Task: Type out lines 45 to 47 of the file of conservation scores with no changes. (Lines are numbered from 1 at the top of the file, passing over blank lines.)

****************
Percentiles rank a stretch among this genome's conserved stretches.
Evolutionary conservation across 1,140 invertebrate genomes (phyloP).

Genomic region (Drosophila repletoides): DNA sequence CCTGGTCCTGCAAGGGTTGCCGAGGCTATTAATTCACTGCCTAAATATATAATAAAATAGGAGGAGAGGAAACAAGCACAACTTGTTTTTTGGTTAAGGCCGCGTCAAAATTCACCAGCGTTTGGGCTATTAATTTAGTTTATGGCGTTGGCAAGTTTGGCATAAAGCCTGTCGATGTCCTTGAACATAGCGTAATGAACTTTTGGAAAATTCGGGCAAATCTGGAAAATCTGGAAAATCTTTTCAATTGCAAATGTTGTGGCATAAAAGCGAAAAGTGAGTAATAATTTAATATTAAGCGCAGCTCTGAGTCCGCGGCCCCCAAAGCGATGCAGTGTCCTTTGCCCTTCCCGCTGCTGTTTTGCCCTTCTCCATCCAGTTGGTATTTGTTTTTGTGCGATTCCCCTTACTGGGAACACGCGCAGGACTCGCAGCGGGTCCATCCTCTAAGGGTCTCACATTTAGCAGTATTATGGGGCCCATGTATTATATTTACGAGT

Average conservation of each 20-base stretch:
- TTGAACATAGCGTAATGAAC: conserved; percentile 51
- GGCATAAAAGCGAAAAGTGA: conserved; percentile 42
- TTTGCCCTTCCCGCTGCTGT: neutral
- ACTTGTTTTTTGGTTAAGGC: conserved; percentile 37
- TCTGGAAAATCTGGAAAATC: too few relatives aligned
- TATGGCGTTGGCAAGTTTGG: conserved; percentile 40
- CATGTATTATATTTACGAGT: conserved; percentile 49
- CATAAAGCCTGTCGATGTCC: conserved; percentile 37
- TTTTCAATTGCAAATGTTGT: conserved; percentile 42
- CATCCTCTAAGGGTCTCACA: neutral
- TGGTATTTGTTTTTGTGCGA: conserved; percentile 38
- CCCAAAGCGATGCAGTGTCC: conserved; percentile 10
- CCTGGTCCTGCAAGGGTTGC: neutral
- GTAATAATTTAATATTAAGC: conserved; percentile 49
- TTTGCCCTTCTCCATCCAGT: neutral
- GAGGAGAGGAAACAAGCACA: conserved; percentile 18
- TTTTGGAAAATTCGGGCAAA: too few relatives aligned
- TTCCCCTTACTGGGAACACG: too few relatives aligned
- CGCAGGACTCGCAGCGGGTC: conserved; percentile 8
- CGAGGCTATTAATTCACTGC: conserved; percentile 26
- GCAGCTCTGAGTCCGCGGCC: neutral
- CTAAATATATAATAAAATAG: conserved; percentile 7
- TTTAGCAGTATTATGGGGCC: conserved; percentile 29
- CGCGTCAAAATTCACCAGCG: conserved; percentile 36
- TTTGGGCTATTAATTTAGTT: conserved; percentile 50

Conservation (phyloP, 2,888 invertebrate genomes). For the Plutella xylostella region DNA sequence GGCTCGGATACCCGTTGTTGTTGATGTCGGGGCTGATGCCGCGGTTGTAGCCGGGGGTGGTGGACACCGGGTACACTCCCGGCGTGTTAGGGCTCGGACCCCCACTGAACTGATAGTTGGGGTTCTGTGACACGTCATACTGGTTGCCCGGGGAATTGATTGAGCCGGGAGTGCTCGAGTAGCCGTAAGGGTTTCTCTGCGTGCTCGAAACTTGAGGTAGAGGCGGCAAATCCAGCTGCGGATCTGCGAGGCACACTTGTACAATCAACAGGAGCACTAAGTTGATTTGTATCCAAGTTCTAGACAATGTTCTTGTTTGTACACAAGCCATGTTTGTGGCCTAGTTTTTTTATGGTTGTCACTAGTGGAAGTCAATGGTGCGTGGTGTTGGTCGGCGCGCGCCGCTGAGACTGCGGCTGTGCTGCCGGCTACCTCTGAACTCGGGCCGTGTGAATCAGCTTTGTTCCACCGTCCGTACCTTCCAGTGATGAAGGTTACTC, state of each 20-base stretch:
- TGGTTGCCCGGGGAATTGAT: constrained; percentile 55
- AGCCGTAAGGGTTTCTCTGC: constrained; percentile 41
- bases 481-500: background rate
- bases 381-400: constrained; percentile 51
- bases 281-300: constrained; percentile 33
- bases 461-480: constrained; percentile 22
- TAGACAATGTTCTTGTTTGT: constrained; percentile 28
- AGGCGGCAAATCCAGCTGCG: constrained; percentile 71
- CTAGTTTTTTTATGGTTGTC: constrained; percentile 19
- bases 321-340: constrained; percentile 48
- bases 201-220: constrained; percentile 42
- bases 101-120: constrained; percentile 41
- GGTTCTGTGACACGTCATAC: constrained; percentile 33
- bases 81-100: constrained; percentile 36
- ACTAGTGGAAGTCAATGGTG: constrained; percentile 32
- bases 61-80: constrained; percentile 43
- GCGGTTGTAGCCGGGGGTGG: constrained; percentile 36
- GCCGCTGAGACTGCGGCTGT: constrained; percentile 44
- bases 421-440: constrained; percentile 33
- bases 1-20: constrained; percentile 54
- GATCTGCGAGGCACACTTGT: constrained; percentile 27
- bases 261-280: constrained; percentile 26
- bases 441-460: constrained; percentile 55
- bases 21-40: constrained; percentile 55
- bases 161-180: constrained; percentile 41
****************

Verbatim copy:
- ACTAGTGGAAGTCAATGGTG: constrained; percentile 32
- bases 61-80: constrained; percentile 43
- GCGGTTGTAGCCGGGGGTGG: constrained; percentile 36